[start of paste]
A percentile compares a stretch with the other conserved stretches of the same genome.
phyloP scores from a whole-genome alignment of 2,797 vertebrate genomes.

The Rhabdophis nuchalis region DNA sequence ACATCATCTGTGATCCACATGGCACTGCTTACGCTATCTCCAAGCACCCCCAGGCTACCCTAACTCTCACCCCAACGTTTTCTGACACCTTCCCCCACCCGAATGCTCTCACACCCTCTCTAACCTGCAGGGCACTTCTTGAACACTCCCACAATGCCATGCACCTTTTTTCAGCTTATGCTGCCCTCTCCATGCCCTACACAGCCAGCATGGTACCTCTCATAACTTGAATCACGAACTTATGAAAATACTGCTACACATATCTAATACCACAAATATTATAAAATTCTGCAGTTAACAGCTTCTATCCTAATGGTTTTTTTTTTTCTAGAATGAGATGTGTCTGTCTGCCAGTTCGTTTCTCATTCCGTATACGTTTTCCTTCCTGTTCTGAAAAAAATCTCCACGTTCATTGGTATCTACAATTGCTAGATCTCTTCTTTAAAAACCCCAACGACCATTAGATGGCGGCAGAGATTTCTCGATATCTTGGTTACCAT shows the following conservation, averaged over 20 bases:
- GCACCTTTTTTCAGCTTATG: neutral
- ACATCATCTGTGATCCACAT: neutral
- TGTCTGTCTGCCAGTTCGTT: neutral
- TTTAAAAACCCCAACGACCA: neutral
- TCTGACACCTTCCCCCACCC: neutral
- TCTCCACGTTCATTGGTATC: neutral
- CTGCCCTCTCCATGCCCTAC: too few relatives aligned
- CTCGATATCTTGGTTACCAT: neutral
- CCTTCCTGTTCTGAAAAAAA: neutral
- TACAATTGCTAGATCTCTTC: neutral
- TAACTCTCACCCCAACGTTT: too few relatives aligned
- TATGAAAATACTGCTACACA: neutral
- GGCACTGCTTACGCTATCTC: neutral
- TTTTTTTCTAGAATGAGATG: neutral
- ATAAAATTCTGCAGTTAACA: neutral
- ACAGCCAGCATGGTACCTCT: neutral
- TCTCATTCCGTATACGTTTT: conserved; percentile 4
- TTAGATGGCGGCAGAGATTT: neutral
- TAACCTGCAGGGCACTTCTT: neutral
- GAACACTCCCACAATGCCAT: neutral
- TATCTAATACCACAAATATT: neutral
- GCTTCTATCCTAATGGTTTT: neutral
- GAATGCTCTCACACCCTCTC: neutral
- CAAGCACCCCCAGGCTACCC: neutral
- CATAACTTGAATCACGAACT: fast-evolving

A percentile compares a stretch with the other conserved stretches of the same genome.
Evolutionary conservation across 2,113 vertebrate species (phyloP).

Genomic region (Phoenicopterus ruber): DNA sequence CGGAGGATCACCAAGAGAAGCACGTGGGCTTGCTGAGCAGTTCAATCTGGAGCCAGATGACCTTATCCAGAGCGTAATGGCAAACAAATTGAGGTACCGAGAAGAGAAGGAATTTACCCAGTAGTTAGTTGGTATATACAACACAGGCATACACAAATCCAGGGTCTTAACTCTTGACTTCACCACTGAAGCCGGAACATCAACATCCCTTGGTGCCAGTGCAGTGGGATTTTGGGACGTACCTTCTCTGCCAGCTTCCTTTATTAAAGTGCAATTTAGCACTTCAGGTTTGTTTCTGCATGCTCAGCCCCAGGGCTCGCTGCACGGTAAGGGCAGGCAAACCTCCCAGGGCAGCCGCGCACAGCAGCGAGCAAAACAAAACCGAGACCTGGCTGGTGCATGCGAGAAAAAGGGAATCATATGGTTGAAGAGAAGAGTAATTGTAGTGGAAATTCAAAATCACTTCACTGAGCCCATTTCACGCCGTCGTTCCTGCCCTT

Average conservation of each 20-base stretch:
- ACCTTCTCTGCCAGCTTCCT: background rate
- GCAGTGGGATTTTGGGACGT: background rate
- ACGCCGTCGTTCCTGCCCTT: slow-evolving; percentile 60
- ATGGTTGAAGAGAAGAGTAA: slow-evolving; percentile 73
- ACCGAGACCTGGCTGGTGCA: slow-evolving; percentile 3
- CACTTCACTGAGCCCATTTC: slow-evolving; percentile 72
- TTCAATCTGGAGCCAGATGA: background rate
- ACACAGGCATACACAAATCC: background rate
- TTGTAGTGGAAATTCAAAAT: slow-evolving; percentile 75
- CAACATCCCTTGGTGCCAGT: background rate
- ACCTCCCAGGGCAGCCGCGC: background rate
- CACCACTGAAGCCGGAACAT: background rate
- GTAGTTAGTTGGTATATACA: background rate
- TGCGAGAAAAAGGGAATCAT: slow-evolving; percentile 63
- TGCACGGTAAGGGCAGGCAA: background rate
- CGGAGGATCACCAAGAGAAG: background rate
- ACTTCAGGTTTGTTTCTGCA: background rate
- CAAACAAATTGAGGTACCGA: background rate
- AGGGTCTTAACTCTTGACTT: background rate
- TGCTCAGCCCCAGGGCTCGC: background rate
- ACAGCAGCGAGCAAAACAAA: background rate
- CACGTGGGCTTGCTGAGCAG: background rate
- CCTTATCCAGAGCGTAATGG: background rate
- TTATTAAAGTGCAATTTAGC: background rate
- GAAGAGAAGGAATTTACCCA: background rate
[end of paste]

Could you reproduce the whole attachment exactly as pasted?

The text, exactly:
A percentile compares a stretch with the other conserved stretches of the same genome.
phyloP scores from a whole-genome alignment of 2,797 vertebrate genomes.

The Rhabdophis nuchalis region DNA sequence ACATCATCTGTGATCCACATGGCACTGCTTACGCTATCTCCAAGCACCCCCAGGCTACCCTAACTCTCACCCCAACGTTTTCTGACACCTTCCCCCACCCGAATGCTCTCACACCCTCTCTAACCTGCAGGGCACTTCTTGAACACTCCCACAATGCCATGCACCTTTTTTCAGCTTATGCTGCCCTCTCCATGCCCTACACAGCCAGCATGGTACCTCTCATAACTTGAATCACGAACTTATGAAAATACTGCTACACATATCTAATACCACAAATATTATAAAATTCTGCAGTTAACAGCTTCTATCCTAATGGTTTTTTTTTTTCTAGAATGAGATGTGTCTGTCTGCCAGTTCGTTTCTCATTCCGTATACGTTTTCCTTCCTGTTCTGAAAAAAATCTCCACGTTCATTGGTATCTACAATTGCTAGATCTCTTCTTTAAAAACCCCAACGACCATTAGATGGCGGCAGAGATTTCTCGATATCTTGGTTACCAT shows the following conservation, averaged over 20 bases:
- GCACCTTTTTTCAGCTTATG: neutral
- ACATCATCTGTGATCCACAT: neutral
- TGTCTGTCTGCCAGTTCGTT: neutral
- TTTAAAAACCCCAACGACCA: neutral
- TCTGACACCTTCCCCCACCC: neutral
- TCTCCACGTTCATTGGTATC: neutral
- CTGCCCTCTCCATGCCCTAC: too few relatives aligned
- CTCGATATCTTGGTTACCAT: neutral
- CCTTCCTGTTCTGAAAAAAA: neutral
- TACAATTGCTAGATCTCTTC: neutral
- TAACTCTCACCCCAACGTTT: too few relatives aligned
- TATGAAAATACTGCTACACA: neutral
- GGCACTGCTTACGCTATCTC: neutral
- TTTTTTTCTAGAATGAGATG: neutral
- ATAAAATTCTGCAGTTAACA: neutral
- ACAGCCAGCATGGTACCTCT: neutral
- TCTCATTCCGTATACGTTTT: conserved; percentile 4
- TTAGATGGCGGCAGAGATTT: neutral
- TAACCTGCAGGGCACTTCTT: neutral
- GAACACTCCCACAATGCCAT: neutral
- TATCTAATACCACAAATATT: neutral
- GCTTCTATCCTAATGGTTTT: neutral
- GAATGCTCTCACACCCTCTC: neutral
- CAAGCACCCCCAGGCTACCC: neutral
- CATAACTTGAATCACGAACT: fast-evolving

A percentile compares a stretch with the other conserved stretches of the same genome.
Evolutionary conservation across 2,113 vertebrate species (phyloP).

Genomic region (Phoenicopterus ruber): DNA sequence CGGAGGATCACCAAGAGAAGCACGTGGGCTTGCTGAGCAGTTCAATCTGGAGCCAGATGACCTTATCCAGAGCGTAATGGCAAACAAATTGAGGTACCGAGAAGAGAAGGAATTTACCCAGTAGTTAGTTGGTATATACAACACAGGCATACACAAATCCAGGGTCTTAACTCTTGACTTCACCACTGAAGCCGGAACATCAACATCCCTTGGTGCCAGTGCAGTGGGATTTTGGGACGTACCTTCTCTGCCAGCTTCCTTTATTAAAGTGCAATTTAGCACTTCAGGTTTGTTTCTGCATGCTCAGCCCCAGGGCTCGCTGCACGGTAAGGGCAGGCAAACCTCCCAGGGCAGCCGCGCACAGCAGCGAGCAAAACAAAACCGAGACCTGGCTGGTGCATGCGAGAAAAAGGGAATCATATGGTTGAAGAGAAGAGTAATTGTAGTGGAAATTCAAAATCACTTCACTGAGCCCATTTCACGCCGTCGTTCCTGCCCTT

Average conservation of each 20-base stretch:
- ACCTTCTCTGCCAGCTTCCT: background rate
- GCAGTGGGATTTTGGGACGT: background rate
- ACGCCGTCGTTCCTGCCCTT: slow-evolving; percentile 60
- ATGGTTGAAGAGAAGAGTAA: slow-evolving; percentile 73
- ACCGAGACCTGGCTGGTGCA: slow-evolving; percentile 3
- CACTTCACTGAGCCCATTTC: slow-evolving; percentile 72
- TTCAATCTGGAGCCAGATGA: background rate
- ACACAGGCATACACAAATCC: background rate
- TTGTAGTGGAAATTCAAAAT: slow-evolving; percentile 75
- CAACATCCCTTGGTGCCAGT: background rate
- ACCTCCCAGGGCAGCCGCGC: background rate
- CACCACTGAAGCCGGAACAT: background rate
- GTAGTTAGTTGGTATATACA: background rate
- TGCGAGAAAAAGGGAATCAT: slow-evolving; percentile 63
- TGCACGGTAAGGGCAGGCAA: background rate
- CGGAGGATCACCAAGAGAAG: background rate
- ACTTCAGGTTTGTTTCTGCA: background rate
- CAAACAAATTGAGGTACCGA: background rate
- AGGGTCTTAACTCTTGACTT: background rate
- TGCTCAGCCCCAGGGCTCGC: background rate
- ACAGCAGCGAGCAAAACAAA: background rate
- CACGTGGGCTTGCTGAGCAG: background rate
- CCTTATCCAGAGCGTAATGG: background rate
- TTATTAAAGTGCAATTTAGC: background rate
- GAAGAGAAGGAATTTACCCA: background rate